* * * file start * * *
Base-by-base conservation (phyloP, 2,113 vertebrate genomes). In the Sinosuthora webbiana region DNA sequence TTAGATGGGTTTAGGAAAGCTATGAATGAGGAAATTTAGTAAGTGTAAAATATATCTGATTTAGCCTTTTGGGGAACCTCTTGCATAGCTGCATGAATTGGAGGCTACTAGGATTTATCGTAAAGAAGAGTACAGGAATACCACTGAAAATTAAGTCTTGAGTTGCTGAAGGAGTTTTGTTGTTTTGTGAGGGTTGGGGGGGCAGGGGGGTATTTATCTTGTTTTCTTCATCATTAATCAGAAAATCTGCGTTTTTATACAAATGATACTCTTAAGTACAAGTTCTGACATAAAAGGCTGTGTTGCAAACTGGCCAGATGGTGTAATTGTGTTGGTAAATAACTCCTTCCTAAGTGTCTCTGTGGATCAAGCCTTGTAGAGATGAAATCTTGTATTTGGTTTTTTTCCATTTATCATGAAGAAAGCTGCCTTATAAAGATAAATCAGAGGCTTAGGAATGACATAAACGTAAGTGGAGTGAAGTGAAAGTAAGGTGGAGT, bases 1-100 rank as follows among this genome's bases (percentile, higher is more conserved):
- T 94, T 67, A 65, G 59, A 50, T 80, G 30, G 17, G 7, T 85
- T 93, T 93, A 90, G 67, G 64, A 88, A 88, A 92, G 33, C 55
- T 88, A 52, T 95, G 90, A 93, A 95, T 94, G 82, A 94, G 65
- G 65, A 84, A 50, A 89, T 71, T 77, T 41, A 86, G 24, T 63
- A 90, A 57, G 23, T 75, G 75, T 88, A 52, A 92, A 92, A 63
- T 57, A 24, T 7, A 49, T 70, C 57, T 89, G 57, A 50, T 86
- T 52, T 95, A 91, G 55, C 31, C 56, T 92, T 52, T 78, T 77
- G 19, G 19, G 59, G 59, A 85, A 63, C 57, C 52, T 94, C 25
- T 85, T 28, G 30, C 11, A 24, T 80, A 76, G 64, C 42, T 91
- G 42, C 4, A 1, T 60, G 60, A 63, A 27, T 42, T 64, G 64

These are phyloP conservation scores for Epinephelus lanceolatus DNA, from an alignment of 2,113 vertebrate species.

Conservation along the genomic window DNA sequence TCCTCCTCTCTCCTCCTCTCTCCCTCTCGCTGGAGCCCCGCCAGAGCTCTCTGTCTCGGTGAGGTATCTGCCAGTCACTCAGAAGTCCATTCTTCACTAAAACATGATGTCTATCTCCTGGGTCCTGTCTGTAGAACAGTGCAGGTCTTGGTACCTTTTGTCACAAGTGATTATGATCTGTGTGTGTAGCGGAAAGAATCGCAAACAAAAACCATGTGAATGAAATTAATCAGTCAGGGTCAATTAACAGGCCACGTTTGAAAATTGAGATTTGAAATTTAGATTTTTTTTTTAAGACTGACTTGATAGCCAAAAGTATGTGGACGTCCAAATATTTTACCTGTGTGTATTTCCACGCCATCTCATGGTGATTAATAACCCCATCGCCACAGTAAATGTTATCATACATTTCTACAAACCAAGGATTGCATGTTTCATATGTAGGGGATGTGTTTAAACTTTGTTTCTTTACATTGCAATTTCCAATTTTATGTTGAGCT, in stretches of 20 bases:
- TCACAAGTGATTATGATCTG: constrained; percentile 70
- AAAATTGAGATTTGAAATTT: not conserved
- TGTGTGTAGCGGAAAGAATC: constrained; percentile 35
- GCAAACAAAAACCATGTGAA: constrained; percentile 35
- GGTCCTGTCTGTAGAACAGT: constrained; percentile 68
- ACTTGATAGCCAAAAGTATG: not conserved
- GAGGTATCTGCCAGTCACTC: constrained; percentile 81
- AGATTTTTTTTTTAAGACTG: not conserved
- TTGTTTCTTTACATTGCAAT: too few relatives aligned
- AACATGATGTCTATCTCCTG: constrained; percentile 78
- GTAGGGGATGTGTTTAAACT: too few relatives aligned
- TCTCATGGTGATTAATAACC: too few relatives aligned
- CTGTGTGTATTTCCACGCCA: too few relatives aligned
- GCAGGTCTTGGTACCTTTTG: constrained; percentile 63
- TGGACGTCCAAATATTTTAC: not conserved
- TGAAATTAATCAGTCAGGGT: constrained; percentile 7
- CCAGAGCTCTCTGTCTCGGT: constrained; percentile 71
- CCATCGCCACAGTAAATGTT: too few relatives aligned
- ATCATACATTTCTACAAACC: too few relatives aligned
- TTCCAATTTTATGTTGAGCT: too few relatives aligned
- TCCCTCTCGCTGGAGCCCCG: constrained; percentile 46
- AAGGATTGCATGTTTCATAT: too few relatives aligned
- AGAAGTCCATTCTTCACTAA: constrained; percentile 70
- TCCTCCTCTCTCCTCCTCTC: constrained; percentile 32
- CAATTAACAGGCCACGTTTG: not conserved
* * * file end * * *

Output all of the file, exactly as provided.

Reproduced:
Base-by-base conservation (phyloP, 2,113 vertebrate genomes). In the Sinosuthora webbiana region DNA sequence TTAGATGGGTTTAGGAAAGCTATGAATGAGGAAATTTAGTAAGTGTAAAATATATCTGATTTAGCCTTTTGGGGAACCTCTTGCATAGCTGCATGAATTGGAGGCTACTAGGATTTATCGTAAAGAAGAGTACAGGAATACCACTGAAAATTAAGTCTTGAGTTGCTGAAGGAGTTTTGTTGTTTTGTGAGGGTTGGGGGGGCAGGGGGGTATTTATCTTGTTTTCTTCATCATTAATCAGAAAATCTGCGTTTTTATACAAATGATACTCTTAAGTACAAGTTCTGACATAAAAGGCTGTGTTGCAAACTGGCCAGATGGTGTAATTGTGTTGGTAAATAACTCCTTCCTAAGTGTCTCTGTGGATCAAGCCTTGTAGAGATGAAATCTTGTATTTGGTTTTTTTCCATTTATCATGAAGAAAGCTGCCTTATAAAGATAAATCAGAGGCTTAGGAATGACATAAACGTAAGTGGAGTGAAGTGAAAGTAAGGTGGAGT, bases 1-100 rank as follows among this genome's bases (percentile, higher is more conserved):
- T 94, T 67, A 65, G 59, A 50, T 80, G 30, G 17, G 7, T 85
- T 93, T 93, A 90, G 67, G 64, A 88, A 88, A 92, G 33, C 55
- T 88, A 52, T 95, G 90, A 93, A 95, T 94, G 82, A 94, G 65
- G 65, A 84, A 50, A 89, T 71, T 77, T 41, A 86, G 24, T 63
- A 90, A 57, G 23, T 75, G 75, T 88, A 52, A 92, A 92, A 63
- T 57, A 24, T 7, A 49, T 70, C 57, T 89, G 57, A 50, T 86
- T 52, T 95, A 91, G 55, C 31, C 56, T 92, T 52, T 78, T 77
- G 19, G 19, G 59, G 59, A 85, A 63, C 57, C 52, T 94, C 25
- T 85, T 28, G 30, C 11, A 24, T 80, A 76, G 64, C 42, T 91
- G 42, C 4, A 1, T 60, G 60, A 63, A 27, T 42, T 64, G 64

These are phyloP conservation scores for Epinephelus lanceolatus DNA, from an alignment of 2,113 vertebrate species.

Conservation along the genomic window DNA sequence TCCTCCTCTCTCCTCCTCTCTCCCTCTCGCTGGAGCCCCGCCAGAGCTCTCTGTCTCGGTGAGGTATCTGCCAGTCACTCAGAAGTCCATTCTTCACTAAAACATGATGTCTATCTCCTGGGTCCTGTCTGTAGAACAGTGCAGGTCTTGGTACCTTTTGTCACAAGTGATTATGATCTGTGTGTGTAGCGGAAAGAATCGCAAACAAAAACCATGTGAATGAAATTAATCAGTCAGGGTCAATTAACAGGCCACGTTTGAAAATTGAGATTTGAAATTTAGATTTTTTTTTTAAGACTGACTTGATAGCCAAAAGTATGTGGACGTCCAAATATTTTACCTGTGTGTATTTCCACGCCATCTCATGGTGATTAATAACCCCATCGCCACAGTAAATGTTATCATACATTTCTACAAACCAAGGATTGCATGTTTCATATGTAGGGGATGTGTTTAAACTTTGTTTCTTTACATTGCAATTTCCAATTTTATGTTGAGCT, in stretches of 20 bases:
- TCACAAGTGATTATGATCTG: constrained; percentile 70
- AAAATTGAGATTTGAAATTT: not conserved
- TGTGTGTAGCGGAAAGAATC: constrained; percentile 35
- GCAAACAAAAACCATGTGAA: constrained; percentile 35
- GGTCCTGTCTGTAGAACAGT: constrained; percentile 68
- ACTTGATAGCCAAAAGTATG: not conserved
- GAGGTATCTGCCAGTCACTC: constrained; percentile 81
- AGATTTTTTTTTTAAGACTG: not conserved
- TTGTTTCTTTACATTGCAAT: too few relatives aligned
- AACATGATGTCTATCTCCTG: constrained; percentile 78
- GTAGGGGATGTGTTTAAACT: too few relatives aligned
- TCTCATGGTGATTAATAACC: too few relatives aligned
- CTGTGTGTATTTCCACGCCA: too few relatives aligned
- GCAGGTCTTGGTACCTTTTG: constrained; percentile 63
- TGGACGTCCAAATATTTTAC: not conserved
- TGAAATTAATCAGTCAGGGT: constrained; percentile 7
- CCAGAGCTCTCTGTCTCGGT: constrained; percentile 71
- CCATCGCCACAGTAAATGTT: too few relatives aligned
- ATCATACATTTCTACAAACC: too few relatives aligned
- TTCCAATTTTATGTTGAGCT: too few relatives aligned
- TCCCTCTCGCTGGAGCCCCG: constrained; percentile 46
- AAGGATTGCATGTTTCATAT: too few relatives aligned
- AGAAGTCCATTCTTCACTAA: constrained; percentile 70
- TCCTCCTCTCTCCTCCTCTC: constrained; percentile 32
- CAATTAACAGGCCACGTTTG: not conserved